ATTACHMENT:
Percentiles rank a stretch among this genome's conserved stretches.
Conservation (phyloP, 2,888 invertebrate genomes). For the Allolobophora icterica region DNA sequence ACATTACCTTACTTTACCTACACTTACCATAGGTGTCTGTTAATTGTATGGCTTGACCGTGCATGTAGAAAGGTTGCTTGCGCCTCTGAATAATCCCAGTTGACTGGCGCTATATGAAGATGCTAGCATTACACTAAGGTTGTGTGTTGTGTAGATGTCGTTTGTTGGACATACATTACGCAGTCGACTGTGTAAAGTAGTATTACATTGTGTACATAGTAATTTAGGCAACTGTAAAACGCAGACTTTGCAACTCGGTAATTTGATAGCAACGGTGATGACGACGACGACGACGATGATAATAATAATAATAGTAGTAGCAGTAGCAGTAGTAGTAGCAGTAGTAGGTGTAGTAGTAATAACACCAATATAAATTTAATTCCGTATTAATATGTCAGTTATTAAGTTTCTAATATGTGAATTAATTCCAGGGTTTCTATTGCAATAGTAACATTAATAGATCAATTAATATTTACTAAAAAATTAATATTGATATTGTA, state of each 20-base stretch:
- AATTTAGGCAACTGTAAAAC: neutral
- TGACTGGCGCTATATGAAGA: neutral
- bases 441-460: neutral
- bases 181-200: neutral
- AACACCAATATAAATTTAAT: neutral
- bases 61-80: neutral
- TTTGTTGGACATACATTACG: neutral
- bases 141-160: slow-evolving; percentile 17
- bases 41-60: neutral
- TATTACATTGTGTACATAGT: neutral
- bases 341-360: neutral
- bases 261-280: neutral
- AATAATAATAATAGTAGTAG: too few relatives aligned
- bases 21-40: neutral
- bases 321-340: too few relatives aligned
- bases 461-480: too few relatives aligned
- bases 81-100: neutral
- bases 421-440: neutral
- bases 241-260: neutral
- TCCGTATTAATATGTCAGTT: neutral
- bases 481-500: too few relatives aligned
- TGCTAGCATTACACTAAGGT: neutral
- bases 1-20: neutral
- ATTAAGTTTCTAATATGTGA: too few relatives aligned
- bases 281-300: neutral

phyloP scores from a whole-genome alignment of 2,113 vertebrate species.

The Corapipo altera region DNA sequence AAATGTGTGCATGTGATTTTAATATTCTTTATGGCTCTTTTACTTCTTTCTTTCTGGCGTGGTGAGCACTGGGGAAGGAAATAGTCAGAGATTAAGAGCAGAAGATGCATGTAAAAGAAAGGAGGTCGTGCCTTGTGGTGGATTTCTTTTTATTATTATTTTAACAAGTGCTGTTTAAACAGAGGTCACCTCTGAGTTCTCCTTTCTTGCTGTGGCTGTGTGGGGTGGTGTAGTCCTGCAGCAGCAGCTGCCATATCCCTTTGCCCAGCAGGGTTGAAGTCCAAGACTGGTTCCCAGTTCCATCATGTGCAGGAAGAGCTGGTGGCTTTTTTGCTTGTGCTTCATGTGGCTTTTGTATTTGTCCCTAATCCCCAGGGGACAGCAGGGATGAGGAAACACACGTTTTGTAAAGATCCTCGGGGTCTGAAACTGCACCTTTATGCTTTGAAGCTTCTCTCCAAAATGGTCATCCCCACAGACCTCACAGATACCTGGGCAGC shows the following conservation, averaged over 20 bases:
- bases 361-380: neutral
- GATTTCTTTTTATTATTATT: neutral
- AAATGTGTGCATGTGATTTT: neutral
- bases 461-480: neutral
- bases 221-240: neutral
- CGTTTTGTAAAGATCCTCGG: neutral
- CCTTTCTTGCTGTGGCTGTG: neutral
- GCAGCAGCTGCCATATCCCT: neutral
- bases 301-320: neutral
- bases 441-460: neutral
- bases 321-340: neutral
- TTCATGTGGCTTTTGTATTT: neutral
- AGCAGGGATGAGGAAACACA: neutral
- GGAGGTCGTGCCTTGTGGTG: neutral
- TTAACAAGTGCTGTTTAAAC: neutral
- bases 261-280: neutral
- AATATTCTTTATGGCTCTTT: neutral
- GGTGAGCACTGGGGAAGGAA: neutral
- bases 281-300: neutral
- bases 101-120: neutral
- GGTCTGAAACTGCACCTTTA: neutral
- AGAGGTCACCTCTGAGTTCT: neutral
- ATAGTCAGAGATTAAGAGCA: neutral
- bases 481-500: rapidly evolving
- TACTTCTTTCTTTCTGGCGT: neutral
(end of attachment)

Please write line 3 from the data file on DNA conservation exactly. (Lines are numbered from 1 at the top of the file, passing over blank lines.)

- AATTTAGGCAACTGTAAAAC: neutral